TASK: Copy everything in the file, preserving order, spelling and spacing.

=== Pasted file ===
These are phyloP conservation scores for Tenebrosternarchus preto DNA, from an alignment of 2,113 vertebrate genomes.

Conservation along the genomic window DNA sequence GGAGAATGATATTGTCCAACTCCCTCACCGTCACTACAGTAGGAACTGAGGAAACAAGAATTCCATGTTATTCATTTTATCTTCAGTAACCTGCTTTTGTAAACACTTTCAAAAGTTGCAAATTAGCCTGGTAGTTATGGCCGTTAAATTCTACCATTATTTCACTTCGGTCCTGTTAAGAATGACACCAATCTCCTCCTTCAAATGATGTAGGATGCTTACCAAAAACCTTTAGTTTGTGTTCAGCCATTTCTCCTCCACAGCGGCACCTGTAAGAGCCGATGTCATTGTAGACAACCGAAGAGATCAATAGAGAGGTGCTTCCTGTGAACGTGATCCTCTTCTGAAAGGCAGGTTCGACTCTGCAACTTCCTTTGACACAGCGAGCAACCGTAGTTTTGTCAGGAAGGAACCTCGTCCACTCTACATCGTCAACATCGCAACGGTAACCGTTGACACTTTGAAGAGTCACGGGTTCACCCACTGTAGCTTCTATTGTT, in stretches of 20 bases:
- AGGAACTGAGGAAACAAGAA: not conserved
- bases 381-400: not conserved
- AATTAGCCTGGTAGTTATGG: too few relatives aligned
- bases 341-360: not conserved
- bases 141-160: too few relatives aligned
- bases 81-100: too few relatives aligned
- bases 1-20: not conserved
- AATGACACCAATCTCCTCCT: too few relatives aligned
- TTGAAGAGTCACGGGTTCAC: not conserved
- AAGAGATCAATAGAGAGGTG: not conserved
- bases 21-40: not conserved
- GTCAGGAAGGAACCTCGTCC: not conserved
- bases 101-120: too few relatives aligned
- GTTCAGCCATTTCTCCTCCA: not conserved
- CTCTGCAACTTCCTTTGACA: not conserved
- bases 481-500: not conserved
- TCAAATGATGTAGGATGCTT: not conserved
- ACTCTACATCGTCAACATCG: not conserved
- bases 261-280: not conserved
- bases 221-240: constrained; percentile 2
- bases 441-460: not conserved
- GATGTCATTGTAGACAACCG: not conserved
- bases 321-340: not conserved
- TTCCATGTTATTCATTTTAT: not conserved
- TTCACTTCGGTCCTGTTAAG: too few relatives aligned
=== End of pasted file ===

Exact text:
These are phyloP conservation scores for Tenebrosternarchus preto DNA, from an alignment of 2,113 vertebrate genomes.

Conservation along the genomic window DNA sequence GGAGAATGATATTGTCCAACTCCCTCACCGTCACTACAGTAGGAACTGAGGAAACAAGAATTCCATGTTATTCATTTTATCTTCAGTAACCTGCTTTTGTAAACACTTTCAAAAGTTGCAAATTAGCCTGGTAGTTATGGCCGTTAAATTCTACCATTATTTCACTTCGGTCCTGTTAAGAATGACACCAATCTCCTCCTTCAAATGATGTAGGATGCTTACCAAAAACCTTTAGTTTGTGTTCAGCCATTTCTCCTCCACAGCGGCACCTGTAAGAGCCGATGTCATTGTAGACAACCGAAGAGATCAATAGAGAGGTGCTTCCTGTGAACGTGATCCTCTTCTGAAAGGCAGGTTCGACTCTGCAACTTCCTTTGACACAGCGAGCAACCGTAGTTTTGTCAGGAAGGAACCTCGTCCACTCTACATCGTCAACATCGCAACGGTAACCGTTGACACTTTGAAGAGTCACGGGTTCACCCACTGTAGCTTCTATTGTT, in stretches of 20 bases:
- AGGAACTGAGGAAACAAGAA: not conserved
- bases 381-400: not conserved
- AATTAGCCTGGTAGTTATGG: too few relatives aligned
- bases 341-360: not conserved
- bases 141-160: too few relatives aligned
- bases 81-100: too few relatives aligned
- bases 1-20: not conserved
- AATGACACCAATCTCCTCCT: too few relatives aligned
- TTGAAGAGTCACGGGTTCAC: not conserved
- AAGAGATCAATAGAGAGGTG: not conserved
- bases 21-40: not conserved
- GTCAGGAAGGAACCTCGTCC: not conserved
- bases 101-120: too few relatives aligned
- GTTCAGCCATTTCTCCTCCA: not conserved
- CTCTGCAACTTCCTTTGACA: not conserved
- bases 481-500: not conserved
- TCAAATGATGTAGGATGCTT: not conserved
- ACTCTACATCGTCAACATCG: not conserved
- bases 261-280: not conserved
- bases 221-240: constrained; percentile 2
- bases 441-460: not conserved
- GATGTCATTGTAGACAACCG: not conserved
- bases 321-340: not conserved
- TTCCATGTTATTCATTTTAT: not conserved
- TTCACTTCGGTCCTGTTAAG: too few relatives aligned